United States = incarceration nation

Ariel Werner, familiar to readers of the Daily Dose, makes her Phoenix debut this week with a short report on debt-related incarceration in Rhode Island:

Every day, an average of 18 people are incarcerated at the Adult Correctional Institutions (ACI) due to their inability to pay court fines, according to a new report issued by the Rhode Island Family Life Center (FLC), a Providence-based nonprofit that provides reentry planning for and policy advocacy on behalf of ex-offenders. 

Prior to the 19th century, debtor’s prisons — facilities for the incarceration of those unable to pay debts — were common in both the United Kingdom and United States. The UK abolished imprison-ment for debt with the Debtors Act of 1869, and the US eliminated the practice of imprisoning debtors at the federal level in 1833. Though many states followed suit, it remains possible for state govern-ments to incarcerate for debts relating to fraud, child-support, and alimony, fines levied as part of a sentence, restitution, and court costs. 

The US Supreme Court, in Bearden v. Georgia (1983), Tate v. Short (1971), and Payne v. Mississippi (1984), has ruled that individuals cannot be summarily jailed for debts when unable to pay and mandates the consideration of alternative measures before incarceration for debt.

Yet the FLC report, “Court Debt and Related Incarceration in Rhode Island from 2005 through 2007,” explains how our criminal justice system has propagated the practice of incarcerating debtors and the effect of this practice on the state’s already overcrowded prison.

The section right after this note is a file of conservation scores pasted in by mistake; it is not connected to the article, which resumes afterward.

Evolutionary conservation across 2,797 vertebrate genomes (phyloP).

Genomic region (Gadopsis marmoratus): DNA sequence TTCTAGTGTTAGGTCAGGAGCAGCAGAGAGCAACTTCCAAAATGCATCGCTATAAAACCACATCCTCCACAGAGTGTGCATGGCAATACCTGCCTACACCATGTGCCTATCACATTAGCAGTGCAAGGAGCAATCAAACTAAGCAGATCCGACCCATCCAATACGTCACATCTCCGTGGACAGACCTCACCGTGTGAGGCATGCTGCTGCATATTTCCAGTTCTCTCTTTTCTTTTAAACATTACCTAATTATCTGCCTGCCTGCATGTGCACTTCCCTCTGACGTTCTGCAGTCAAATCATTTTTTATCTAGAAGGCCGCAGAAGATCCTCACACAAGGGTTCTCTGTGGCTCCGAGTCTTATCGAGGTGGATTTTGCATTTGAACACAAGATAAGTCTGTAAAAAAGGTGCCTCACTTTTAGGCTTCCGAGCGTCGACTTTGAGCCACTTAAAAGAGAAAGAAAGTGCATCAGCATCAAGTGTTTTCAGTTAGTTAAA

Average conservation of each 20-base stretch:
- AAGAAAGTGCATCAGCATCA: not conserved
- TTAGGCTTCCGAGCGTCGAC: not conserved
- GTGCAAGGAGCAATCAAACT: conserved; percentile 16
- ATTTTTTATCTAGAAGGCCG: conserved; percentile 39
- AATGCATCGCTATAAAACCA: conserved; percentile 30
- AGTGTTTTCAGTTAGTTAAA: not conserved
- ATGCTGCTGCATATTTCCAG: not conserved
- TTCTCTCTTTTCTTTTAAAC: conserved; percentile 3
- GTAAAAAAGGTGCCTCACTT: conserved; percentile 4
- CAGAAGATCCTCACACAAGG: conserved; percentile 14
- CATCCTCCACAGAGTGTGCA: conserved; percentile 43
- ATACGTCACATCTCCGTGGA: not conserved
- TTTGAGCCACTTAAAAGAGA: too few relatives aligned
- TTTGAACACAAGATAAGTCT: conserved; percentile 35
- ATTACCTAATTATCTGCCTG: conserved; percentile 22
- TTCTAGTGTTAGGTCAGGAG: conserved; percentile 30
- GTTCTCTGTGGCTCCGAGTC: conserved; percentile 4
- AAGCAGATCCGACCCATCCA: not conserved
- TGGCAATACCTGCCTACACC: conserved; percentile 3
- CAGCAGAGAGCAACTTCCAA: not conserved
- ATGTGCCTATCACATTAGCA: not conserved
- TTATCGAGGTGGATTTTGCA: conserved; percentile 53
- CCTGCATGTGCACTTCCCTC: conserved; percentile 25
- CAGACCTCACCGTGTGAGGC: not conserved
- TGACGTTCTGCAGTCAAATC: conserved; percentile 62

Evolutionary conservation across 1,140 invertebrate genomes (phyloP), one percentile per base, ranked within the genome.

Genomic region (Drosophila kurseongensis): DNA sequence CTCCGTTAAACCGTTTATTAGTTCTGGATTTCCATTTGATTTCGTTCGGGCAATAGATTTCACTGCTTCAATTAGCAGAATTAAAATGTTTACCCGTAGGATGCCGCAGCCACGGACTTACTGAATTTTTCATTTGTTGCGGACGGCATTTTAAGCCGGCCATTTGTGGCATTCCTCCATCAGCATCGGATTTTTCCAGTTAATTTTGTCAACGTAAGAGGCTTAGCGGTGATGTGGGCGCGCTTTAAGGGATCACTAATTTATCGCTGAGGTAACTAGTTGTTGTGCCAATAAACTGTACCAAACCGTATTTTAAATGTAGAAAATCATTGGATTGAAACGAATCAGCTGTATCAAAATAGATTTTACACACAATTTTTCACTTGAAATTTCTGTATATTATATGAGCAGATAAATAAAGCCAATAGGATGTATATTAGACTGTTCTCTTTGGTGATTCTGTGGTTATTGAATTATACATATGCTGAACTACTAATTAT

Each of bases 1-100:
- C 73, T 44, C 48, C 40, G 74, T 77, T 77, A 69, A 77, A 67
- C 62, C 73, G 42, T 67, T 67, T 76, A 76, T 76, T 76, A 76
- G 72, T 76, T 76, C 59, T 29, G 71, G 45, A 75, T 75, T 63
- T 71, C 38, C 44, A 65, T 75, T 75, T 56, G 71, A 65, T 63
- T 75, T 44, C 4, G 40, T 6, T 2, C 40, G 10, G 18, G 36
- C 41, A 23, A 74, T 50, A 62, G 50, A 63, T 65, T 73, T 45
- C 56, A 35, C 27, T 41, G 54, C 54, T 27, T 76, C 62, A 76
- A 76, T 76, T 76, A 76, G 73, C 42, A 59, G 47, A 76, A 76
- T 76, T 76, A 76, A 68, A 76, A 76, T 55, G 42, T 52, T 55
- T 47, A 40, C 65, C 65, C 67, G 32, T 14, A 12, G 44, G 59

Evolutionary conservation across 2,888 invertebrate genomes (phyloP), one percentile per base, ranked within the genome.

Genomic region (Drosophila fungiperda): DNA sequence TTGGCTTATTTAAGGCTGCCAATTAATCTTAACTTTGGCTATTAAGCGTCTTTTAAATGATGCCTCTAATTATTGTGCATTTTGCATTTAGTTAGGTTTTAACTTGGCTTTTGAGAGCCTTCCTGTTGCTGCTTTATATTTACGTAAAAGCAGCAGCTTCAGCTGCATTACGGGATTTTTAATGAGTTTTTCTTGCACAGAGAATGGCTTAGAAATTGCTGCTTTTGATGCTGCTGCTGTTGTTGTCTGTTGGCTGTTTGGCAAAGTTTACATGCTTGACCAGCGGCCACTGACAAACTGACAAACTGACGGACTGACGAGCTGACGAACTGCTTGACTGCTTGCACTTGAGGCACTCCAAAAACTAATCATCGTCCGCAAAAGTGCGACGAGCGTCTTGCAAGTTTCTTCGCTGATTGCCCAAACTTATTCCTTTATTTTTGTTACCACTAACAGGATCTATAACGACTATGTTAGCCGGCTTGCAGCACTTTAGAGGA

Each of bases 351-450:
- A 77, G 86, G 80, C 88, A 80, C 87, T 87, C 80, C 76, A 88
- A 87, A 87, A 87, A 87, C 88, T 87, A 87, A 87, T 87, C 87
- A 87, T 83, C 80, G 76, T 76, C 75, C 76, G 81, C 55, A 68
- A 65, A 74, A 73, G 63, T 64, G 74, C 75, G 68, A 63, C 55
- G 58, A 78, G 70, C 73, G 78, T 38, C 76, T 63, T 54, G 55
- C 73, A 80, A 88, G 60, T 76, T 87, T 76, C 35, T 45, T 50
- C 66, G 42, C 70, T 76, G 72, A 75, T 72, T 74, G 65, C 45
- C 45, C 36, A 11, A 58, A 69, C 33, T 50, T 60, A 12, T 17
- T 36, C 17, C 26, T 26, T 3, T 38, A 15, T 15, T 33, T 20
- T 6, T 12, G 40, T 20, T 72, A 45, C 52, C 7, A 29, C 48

Meanwhile, as the NYT reported yesterday, the US has a remarkably high rate of incarceration, even compared with more populous and authoritarian China:

The United States has less than 5 percent of the world’s population. But it has almost a quarter of the world’s prisoners.

Indeed, the United States leads the world in producing prisoners, a reflection of a relatively recent and now entirely distinctive American approach to crime and punishment. Americans are locked up for crimes — from writing bad checks to using drugs — that would rarely produce prison sentences in other countries. And in particular they are kept incarcerated far longer than prisoners in other nations.

Criminologists and legal scholars in other industrialized nations say they are mystified and appalled by the number and length of American prison sentences.

The United States has, for instance, 2.3 million criminals behind bars, more than any other nation, according to data maintained by the International Center for Prison Studies at King’s College London.

China, which is four times more populous than the United States, is a distant second, with 1.6 million people in prison. (That number excludes hundreds of thousands of people held in administrative detention, most of them in China’s extrajudicial system of re-education through labor, which often singles out political activists who have not committed crimes.)

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